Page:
Zelensky has asked for Ukraine to join the EU. Ukraine’s Association Agreement with the EU, which entered into force in 2017, already allows Ukrainians to enjoy enhanced access to the EU’s single market, and citizens have been able to travel visa-free throughout the Schengen Area since 2017. Nevertheless, it could take decades before the country meets the EU’s exacting standards. But Europe could send a message to Ukraine, to Russia, and to the world by immediately accepting Ukraine as a candidate for membership—if, that is, it survives as an independent state.

But Ukraine may live on only as a government in exile or as a rump state confined to the western part of the country while Russia rules from Kyiv. The United States and major European powers will have to supply that entity with diplomatic, economic, and military support. The center of crisis will then shift from Ukraine to the Baltic states as well as to Poland and the other nations that will constitute the new border of the West. It’s hard to believe that Putin would invade, rather than destabilize, a NATO member state, but not long ago it was hard to believe that Putin would invade Ukraine. The United States and its NATO allies will have to send more troops and more equipment to those front-line countries.

But Biden will also have to do something harder: He will have to explain to the American people why the United States should be prepared to fight for a tiny country—say, Lithuania—that few of them could find on a map. Why does Lithuania matter so much that U.S. soldiers should be prepared to fight and die to protect its independence? Why should the United States risk the kind of confrontation with Russia that it avoided throughout the Cold War?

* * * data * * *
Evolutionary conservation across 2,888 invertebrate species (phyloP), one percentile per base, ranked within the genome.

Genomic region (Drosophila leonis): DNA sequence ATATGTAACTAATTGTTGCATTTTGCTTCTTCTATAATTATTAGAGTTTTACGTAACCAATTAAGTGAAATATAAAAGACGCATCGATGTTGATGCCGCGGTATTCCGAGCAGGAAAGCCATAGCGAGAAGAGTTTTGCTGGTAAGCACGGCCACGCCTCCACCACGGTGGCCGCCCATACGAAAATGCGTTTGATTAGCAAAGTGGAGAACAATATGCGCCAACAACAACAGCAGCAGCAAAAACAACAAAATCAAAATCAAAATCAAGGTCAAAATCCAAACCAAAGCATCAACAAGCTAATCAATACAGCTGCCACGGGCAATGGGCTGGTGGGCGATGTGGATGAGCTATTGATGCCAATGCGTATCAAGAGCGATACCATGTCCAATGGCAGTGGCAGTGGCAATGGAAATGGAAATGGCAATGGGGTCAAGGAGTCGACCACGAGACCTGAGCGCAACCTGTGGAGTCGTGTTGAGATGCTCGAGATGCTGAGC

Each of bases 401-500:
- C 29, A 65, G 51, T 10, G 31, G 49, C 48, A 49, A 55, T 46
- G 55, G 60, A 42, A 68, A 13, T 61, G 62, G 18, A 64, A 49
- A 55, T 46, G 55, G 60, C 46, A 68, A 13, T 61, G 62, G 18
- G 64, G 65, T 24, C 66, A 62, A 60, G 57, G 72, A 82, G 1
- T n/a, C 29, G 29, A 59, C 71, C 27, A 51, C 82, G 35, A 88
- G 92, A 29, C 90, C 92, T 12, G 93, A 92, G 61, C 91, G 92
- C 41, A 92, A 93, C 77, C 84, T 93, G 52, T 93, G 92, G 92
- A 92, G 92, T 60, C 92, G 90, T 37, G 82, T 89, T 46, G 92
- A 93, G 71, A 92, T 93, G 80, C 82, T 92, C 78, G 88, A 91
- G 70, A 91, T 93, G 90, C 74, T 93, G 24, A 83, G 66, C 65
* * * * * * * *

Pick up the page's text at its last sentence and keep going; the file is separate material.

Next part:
This will not be easy, and it probably will not be popular. Most voters, who pay only fleeting attention to foreign affairs, will not be deeply moved by appeals to preserve the liberal world order. And Americans are in no mood to fight anyone save one another. Yet Biden will have to find the language that expresses what it is that Putin has put at risk. He will have to talk not about treaty obligations and NATO’s Article 5 but about America’s role in protecting free people from tyranny. And Putin needs to hear him do it so that he reckons with the cost of attacking a NATO member state. Biden certainly made a good start by declaring in his State of the Union speech that the United States would not yield a “single inch” of NATO territory.

The weak link in the democratic order is the United States. Among the major Western democracies, only the United States elected a leader openly hostile to liberal democracy; it just might elect him again in 2024. Biden has to talk to his own citizens about democracy at home as well as abroad. It’s not a popular subject. Polls show that voters don’t want to hear about the problems with U.S. democracy, and pundits have implored Biden to stop harping on the subject.

Maybe they’re right. Biden is hardly an inspiring speaker, but he has the gift for telling home truths. He needs to find the language to remind Americans of values they have always held dear. He may learn that no such language exists in 2022. But he has to try.

This article appears in the Spring 2022 print issue. Subscribe now to support our journalism and get unlimited access to FP.

James Traub is a columnist at Foreign Policy, nonresident fellow at New York University’s Center on International Cooperation, and author of the book What Was Liberalism? The Past, Present and Promise of A Noble Idea.